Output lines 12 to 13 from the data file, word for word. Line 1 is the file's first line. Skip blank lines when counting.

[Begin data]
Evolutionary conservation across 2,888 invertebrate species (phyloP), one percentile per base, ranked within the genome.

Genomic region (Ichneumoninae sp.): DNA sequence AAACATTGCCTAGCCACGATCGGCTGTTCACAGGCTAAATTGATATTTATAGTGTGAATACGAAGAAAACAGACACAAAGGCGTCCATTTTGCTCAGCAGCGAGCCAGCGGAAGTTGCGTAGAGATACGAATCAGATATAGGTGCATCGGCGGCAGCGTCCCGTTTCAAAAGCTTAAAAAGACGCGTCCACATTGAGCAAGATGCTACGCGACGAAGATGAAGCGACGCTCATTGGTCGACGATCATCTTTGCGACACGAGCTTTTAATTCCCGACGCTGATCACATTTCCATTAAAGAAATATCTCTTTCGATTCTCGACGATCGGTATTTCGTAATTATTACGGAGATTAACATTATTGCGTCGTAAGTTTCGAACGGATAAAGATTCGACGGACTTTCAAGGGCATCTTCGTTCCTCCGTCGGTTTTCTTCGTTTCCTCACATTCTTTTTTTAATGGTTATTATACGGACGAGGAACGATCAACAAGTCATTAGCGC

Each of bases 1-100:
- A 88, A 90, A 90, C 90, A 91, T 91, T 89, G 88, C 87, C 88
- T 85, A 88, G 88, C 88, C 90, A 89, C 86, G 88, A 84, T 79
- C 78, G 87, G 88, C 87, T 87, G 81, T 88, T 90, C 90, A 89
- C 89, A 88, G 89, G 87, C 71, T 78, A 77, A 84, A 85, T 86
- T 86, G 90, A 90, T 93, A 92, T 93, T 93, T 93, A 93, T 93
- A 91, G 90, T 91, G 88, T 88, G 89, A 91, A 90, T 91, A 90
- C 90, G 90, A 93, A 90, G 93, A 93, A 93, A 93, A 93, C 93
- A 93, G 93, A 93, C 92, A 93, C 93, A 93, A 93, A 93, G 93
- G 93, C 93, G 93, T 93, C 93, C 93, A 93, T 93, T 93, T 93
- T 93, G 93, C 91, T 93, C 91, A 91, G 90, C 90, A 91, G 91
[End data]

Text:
- G 93, C 93, G 93, T 93, C 93, C 93, A 93, T 93, T 93, T 93
- T 93, G 93, C 91, T 93, C 91, A 91, G 90, C 90, A 91, G 91